Balderston, who is now a senior engineer overseeing well sites in Garfield County, Colo., is referring to the messiest parts of the operation, called well completion. It's the centerpiece of the EPA's new rules, and is the part of the process that pollutes the air the most. After a well is drilled, all the gas, mixed with water and other substances used to drill the well, comes gushing out.

In recent years, completions have become even messier because companies have started using an engineering technique called hydraulic fracturing, or fracking, which requires a lot more material to open up gas wells, and subsequently creates a lot more waste.

The general practice has been to send that waste into an open pit and let the gas coming up go directly into the air.

"A lot of that would be vented off — it's just let go, it's not contained anywhere," Balderston says. "And that's not good." Balderston says that venting could go on for weeks. But Colorado has been doing something different: "Now, it's all captured," he says.

Balderston is referring to a technique the industry calls "green completions" — that means the stuff gushing out of the well is collected right away. Colorado started requiring this on some wells a few years ago, as did Wyoming. The EPA's new rule will require them around the country.

A Rapidly Changing Industry

At a green completion currently under way a few hours from Denver, Balderston points out a jumble of pipes, valves and tanks about the size of a UPS truck.

"The whole flow of the whole well — gas, water, everything — comes in one pipe," Balderston says. The equipment separates the gas from the water and the solids. "Basically oil floats on the water and gas floats on all that. It pretty much separates itself out all on its own."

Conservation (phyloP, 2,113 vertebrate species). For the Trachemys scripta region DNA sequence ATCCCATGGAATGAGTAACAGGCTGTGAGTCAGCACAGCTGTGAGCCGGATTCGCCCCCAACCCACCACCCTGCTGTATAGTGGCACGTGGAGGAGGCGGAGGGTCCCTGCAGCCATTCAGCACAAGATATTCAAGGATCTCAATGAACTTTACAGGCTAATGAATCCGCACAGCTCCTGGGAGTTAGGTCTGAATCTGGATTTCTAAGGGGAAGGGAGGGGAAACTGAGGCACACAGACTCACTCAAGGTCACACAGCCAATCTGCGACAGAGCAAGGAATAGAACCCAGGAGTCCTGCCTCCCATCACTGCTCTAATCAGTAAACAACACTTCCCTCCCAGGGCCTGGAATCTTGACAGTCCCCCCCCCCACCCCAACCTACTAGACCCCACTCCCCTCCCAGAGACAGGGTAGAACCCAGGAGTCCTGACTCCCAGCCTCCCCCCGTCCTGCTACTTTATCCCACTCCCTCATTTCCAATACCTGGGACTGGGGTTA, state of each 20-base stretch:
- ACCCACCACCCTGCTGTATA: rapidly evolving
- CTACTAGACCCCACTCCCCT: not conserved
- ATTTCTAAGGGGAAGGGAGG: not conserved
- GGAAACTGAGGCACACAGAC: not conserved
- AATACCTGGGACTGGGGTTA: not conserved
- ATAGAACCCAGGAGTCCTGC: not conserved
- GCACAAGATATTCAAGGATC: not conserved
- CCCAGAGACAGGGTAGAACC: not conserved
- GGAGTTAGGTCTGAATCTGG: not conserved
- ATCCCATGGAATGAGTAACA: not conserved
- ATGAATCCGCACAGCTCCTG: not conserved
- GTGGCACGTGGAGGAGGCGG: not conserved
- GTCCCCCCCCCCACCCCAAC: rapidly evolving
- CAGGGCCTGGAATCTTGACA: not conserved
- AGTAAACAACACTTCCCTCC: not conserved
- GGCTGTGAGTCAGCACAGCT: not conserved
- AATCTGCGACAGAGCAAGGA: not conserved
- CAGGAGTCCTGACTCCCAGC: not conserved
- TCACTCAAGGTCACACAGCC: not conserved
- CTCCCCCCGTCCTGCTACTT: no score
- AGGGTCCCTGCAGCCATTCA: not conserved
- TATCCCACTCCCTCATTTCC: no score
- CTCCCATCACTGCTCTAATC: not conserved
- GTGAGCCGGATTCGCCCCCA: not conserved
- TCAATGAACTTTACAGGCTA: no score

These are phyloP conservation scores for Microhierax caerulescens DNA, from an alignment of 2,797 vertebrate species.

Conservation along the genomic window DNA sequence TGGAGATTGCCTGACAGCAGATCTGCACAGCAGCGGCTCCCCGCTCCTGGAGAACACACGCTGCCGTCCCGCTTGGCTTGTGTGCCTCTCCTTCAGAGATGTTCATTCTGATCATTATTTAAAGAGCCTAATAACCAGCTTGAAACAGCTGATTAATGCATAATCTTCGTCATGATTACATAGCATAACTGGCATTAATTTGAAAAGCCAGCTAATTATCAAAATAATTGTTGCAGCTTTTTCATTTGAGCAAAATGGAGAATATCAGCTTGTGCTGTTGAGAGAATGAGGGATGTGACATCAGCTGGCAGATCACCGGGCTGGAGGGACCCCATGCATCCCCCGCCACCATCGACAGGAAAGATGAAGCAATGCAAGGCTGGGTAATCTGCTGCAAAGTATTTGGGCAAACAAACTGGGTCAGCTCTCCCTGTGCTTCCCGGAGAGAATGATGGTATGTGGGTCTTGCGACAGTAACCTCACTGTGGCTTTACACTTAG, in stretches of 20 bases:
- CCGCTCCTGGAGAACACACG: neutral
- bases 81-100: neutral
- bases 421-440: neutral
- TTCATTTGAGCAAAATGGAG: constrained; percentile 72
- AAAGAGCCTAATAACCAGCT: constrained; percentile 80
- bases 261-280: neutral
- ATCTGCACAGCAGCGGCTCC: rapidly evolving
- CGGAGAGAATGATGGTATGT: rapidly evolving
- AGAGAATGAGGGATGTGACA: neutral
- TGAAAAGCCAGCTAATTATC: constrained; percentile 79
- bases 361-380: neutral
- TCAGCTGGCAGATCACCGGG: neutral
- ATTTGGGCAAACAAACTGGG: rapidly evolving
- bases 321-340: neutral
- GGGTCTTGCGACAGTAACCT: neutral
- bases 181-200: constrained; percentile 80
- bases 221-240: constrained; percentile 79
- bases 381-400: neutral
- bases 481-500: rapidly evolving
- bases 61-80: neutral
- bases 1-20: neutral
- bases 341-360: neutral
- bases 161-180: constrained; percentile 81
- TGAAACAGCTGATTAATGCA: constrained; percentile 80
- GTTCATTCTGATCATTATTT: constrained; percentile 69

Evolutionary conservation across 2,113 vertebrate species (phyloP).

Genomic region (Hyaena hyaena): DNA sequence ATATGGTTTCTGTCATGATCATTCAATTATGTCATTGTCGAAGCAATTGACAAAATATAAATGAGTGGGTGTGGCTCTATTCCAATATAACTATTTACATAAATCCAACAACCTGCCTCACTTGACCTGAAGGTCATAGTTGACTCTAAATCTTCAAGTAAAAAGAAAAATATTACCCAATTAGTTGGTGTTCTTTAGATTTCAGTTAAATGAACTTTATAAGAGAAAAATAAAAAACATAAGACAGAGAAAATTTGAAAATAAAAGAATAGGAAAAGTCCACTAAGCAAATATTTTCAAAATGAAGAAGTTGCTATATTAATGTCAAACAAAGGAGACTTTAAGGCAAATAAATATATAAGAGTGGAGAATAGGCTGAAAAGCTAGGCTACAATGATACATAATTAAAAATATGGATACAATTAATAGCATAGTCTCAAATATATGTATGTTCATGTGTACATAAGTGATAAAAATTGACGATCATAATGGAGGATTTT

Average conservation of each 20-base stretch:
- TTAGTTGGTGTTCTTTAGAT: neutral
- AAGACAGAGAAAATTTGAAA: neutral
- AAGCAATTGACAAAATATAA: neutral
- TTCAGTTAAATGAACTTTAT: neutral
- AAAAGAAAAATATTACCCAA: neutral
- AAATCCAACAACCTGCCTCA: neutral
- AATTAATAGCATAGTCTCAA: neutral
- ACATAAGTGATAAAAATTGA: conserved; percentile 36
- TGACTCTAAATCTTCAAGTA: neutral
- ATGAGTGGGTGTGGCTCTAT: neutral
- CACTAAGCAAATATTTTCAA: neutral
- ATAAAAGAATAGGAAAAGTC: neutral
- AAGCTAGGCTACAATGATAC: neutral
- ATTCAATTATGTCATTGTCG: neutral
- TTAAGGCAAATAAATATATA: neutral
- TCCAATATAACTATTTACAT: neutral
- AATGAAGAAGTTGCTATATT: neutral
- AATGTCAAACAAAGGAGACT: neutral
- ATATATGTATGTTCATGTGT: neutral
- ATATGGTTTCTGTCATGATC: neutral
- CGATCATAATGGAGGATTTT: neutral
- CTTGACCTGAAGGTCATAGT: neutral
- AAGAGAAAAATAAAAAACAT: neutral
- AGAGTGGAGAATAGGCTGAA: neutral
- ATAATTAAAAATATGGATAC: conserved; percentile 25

Once the natural gas is separated and collected, it goes into the pipeline system, where Balderston's company, Encana, can sell it. So gas that was previously burned in a flare or vented as waste is now profit.

Though there are costs associated with the equipment and people needed to run it, "the benefits far outweigh those costs in the long run," Balderston says.

But he says green completions and other recent improvements greatly reduce the industry's impact on the environment.

"You just can't begin to imagine how fast things have changed [in the industry], just in the last few years — to the good," he says. "All of us guys that work out here feel more comfortable in what we do now because of that. These changes are positive for all of us."

The EPA says capturing these materials will reduce smog and protect people from toxic pollutants like benzene that can cause cancer. The new rule gives companies until 2015 to start doing green completions, and exempts certain kinds of wells.

But even with the caveats, some companies still oppose the EPA's rules: They say states and not the federal government should get to decide whether rules like these are necessary.

Copyright 2012 National Public Radio. To see more, visit http://www.npr.org/.

Transcript

MELISSA BLOCK, HOST:

This is ALL THINGS CONSIDERED from NPR News. I'm Melissa Block.

AUDIE CORNISH, HOST:

I'm Audie Cornish. We begin this hour with the drilling boom here in the U.S. for oil and natural gas. That's good news for the economy, but it's also polluting our air. So today, the Environmental Protection Agency announced new rules to control the problem. NPR's Elizabeth Shogren visited a gas well in western Colorado. The state already makes companies do what the EPA will soon require everywhere.

ELIZABETH SHOGREN, BYLINE: Mark Balderston first worked in the oil and gas industry 40 years ago.

MARK BALDERSTON: Yeah. I was a roughneck when I was 14 out in the eastern Colorado.